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Month in review

Reviews:
Alphabet Rescue by Audrey Wood
The Avenger of Love by Jack Skillingstead
Blaze by Stephen King
The Books of Magic by Neil Gaiman
The Brave Little Toaster by Thomas M. Disch
The Eighth Day of the Week by Marek Hlasko
The Elephants of Style by Bill Walsh
Emiko Superstar by Mariko Tamaki
Father Malachy's Miracle by Bruce Marshall
Free to Be... You and Me by Marlo Thomas
The Graveyard Book by Neil Gaiman
Harold's Fairy Tale by Crockett Johnson
Hunger by Elise Blackwell
Life Expectancy by Dean Koontz
Look at Me by Anita Brookner
Lost by Gregory Maguire
The Miracle Life of Edgar Mint by Randy Udall
Poor Poor Ophelia by Carolyn Weston
Recovering Charles by Jason F. Wright
The Ride by Tom Brandner
Shadow-Below by Robert Reed
The Sneakiest Pirates by Dalton James
Sorcerers of Majipoor by Robert Silverberg
The Spiral Briar by Sean McMullen
The Three Little Fish and the Big Bad Shark by Ken Geist
Through Endangered Eyes by Rachel Allen Dillon
Timepiece by Richard Paul Evans
The Tribes of Bela by Albert E. Cowdrey
The Valley of the Giants by Peter B. Kyne
"A Wild and Wicked Youth" by Ellen Kushner
Without Sin by J. Thomas
Zen Shorts by Jon J. Muth

Ulysses:
Episode 10: The Wandering Rocks: Rosencrantz and Guildenstern Are Dead Episode 11: Sirens: Our Man in Havana
Episode 12: The Cyclops: Pick-a-Little Episode 13: Nausicaä: Petting in the Park
Episode 14: Oxen in the Sun: The Critic in the Cabernet


Miscellaneous:
Susan Vreeland

Previous month

Rating System

5 stars: Completely enjoyable or compelling
4 stars: Good but flawed
3 stars: Average
2 stars: OK
1 star: Did not finish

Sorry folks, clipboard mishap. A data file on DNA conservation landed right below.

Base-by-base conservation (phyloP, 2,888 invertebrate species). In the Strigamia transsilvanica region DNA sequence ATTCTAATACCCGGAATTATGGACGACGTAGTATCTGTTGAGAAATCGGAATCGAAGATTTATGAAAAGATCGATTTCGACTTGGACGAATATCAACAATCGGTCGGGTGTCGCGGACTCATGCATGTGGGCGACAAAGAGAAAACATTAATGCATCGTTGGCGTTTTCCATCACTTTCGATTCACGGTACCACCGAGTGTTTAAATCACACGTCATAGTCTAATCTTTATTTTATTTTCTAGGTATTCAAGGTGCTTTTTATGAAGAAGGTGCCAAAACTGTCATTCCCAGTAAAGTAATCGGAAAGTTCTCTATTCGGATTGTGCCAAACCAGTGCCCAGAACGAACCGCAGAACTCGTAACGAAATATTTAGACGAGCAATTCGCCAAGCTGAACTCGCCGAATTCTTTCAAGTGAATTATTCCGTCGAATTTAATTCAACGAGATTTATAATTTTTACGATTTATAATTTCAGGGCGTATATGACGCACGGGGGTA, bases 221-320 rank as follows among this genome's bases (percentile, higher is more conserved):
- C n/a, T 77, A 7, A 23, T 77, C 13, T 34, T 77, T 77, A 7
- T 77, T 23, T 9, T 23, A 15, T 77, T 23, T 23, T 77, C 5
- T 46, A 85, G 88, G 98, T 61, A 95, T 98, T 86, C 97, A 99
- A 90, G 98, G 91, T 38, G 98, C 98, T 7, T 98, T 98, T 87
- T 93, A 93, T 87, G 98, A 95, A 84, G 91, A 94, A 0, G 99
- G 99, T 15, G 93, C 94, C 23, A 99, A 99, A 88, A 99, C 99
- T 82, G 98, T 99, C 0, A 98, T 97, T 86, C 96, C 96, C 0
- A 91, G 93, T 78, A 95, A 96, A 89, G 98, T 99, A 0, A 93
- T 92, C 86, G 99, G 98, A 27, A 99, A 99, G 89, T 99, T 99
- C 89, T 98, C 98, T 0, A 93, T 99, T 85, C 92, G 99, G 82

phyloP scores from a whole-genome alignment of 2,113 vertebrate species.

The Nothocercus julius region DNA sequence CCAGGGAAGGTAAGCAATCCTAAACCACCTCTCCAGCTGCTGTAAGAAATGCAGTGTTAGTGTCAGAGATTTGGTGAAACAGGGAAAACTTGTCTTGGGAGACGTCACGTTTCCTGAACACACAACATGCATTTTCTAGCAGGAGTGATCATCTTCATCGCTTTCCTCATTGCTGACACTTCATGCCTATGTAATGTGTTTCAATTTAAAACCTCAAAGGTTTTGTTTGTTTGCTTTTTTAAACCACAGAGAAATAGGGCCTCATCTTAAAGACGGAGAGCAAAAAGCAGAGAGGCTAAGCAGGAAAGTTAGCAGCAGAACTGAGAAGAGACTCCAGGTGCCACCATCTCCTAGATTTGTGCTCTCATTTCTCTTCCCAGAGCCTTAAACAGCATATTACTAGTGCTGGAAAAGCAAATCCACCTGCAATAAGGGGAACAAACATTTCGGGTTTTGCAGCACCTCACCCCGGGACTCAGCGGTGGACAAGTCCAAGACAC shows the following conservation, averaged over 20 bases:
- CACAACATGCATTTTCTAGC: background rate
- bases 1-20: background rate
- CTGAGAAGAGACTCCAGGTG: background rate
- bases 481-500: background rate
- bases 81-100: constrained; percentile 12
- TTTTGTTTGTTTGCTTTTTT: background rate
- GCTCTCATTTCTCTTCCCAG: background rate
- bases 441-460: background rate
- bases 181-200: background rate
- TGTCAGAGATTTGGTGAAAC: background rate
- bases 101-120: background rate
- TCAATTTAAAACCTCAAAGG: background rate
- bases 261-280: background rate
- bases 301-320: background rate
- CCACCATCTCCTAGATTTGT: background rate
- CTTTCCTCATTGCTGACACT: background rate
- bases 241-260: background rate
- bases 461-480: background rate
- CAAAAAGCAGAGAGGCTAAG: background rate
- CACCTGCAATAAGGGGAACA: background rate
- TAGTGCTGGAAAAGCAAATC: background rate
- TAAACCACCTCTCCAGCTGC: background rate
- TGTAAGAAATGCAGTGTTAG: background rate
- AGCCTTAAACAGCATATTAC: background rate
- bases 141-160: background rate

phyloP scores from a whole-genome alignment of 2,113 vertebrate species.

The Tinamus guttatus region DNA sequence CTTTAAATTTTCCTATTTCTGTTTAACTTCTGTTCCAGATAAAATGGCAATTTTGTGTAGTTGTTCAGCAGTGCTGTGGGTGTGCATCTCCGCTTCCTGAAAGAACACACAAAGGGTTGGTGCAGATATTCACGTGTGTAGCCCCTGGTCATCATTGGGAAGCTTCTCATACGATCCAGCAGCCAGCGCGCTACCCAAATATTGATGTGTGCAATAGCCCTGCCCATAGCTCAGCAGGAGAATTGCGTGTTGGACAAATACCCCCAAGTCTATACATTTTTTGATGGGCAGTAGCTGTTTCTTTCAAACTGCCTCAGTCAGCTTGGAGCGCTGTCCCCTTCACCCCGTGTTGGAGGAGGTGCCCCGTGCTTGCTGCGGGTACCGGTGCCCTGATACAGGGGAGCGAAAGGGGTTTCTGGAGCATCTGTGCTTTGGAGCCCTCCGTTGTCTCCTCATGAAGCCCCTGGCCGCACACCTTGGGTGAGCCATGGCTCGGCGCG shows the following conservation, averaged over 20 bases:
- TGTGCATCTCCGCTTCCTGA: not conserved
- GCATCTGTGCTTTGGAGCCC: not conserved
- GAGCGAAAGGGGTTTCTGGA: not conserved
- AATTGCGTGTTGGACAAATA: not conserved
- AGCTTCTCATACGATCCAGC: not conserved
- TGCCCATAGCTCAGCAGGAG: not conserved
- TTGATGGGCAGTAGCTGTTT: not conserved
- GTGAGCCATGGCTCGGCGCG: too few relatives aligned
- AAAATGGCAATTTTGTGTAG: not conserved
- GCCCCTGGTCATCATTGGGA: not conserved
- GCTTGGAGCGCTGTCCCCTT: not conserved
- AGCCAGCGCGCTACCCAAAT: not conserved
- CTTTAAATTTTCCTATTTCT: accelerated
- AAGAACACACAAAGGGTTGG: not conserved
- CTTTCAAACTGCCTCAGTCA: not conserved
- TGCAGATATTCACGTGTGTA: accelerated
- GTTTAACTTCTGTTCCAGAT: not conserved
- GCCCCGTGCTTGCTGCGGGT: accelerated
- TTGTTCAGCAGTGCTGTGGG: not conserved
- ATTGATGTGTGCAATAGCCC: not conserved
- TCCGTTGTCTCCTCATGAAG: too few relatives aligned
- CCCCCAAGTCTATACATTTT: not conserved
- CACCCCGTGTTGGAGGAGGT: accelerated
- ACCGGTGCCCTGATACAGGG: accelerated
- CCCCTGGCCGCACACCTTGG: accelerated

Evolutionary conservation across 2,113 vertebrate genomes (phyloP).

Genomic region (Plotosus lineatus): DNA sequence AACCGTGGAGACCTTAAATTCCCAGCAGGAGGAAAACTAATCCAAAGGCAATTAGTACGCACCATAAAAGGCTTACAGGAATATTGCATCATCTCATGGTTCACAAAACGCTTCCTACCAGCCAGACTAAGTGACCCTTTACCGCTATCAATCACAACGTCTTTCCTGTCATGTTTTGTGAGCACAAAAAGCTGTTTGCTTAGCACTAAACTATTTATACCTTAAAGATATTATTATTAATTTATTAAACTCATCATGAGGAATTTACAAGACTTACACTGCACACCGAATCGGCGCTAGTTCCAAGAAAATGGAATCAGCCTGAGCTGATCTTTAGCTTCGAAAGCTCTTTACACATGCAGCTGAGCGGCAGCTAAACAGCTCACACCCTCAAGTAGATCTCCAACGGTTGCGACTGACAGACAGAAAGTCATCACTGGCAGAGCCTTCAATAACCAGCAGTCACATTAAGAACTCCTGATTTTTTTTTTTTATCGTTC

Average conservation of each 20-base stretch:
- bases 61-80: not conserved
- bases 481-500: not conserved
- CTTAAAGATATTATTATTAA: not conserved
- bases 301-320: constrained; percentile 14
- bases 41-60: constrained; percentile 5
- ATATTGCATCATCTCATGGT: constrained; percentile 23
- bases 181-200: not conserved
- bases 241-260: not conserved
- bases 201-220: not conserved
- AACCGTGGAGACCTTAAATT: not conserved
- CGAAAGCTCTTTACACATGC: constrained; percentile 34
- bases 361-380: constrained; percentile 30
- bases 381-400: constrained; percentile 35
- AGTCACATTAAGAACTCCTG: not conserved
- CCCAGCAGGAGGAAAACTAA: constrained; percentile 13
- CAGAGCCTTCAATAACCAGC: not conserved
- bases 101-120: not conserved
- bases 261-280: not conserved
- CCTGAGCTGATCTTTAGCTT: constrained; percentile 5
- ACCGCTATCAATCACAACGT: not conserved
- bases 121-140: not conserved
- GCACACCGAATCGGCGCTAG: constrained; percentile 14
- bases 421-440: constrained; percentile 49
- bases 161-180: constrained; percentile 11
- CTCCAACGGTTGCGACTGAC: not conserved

Reading Challenges

My Kind of Mystery Reading Challenge 2017 February - January 2017-8



Comments for Lost

LostLost: 05/07/09

The central thesis of Lost by Gregory Maguire is that people are haunted not by ghosts, but by themselves and their own failures, stresses and worries for the future. For Winifred Rudge her ghosts are a failed marriage, her stalled writing career and her fears of never writing again.

Winifred Rudge, an author of children's fiction, has gone to London to work on an adult novel that has been rattling around in her head for a while. She plans to stay with an old friend but he's gone missing. In his place she finds superstitious builders trying (and failing) to do a quick remodel on the flat.

While Winifred is there she is the flat begins to manifest strange sounds, foul odors and the pattern of a cross with a zigzag through it. All of these events distract Winifred from her writing. Instead of working she works through a number of theories to figure out what is going on with the flat and more importantly what has happened to her missing friend.

Gregory Maguire starts with a well known story and then writes his own. He's best known for Wicked which tries to imagine the back story for the Wicked Witch of the West. For Lost he starts with A Christmas Carol and creates something that is half chick lit and half Gothic horror. Wicked and Lost are very different in style and form. Everything I wished he had done in Wicked he has done in Lost.

I didn't enjoy Wicked because it was too different in tone and setting from Oz as it was described in the Baum books. Oz was Oz in name only and was entirely disappointing to me having read most of the books numerous times. A Christmas Carol is another book I've read dozens of times but this time the link to Lost is thematic only. Instead of trying to write within Dickens's London and Scrooge's circle of acquaintances, Maguire sets the novel in modern-day London with a fictional family purporting to have a link to Charles Dickens and kinship to a man who may have been the inspiration for Scrooge. By using A Christmas Carol as a starting point, rather than a blueprint, Maguire manages to create a suspenseful Gothic horror with a chick lit facade. This book that I expected to hate ended up being one of the best (and scariest) novels I've this year.

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Comment #1: Friday, May, 8, 2009 at 10:07:32

kristi

Thanks for the review. This sounds like a book that I would probably like. I am going to have to check it out!



Comment #2: Saturday, May 9, 2009 at 19:37:23

Pussreboots

Great. Lost really pulled me into the story. Happy reading!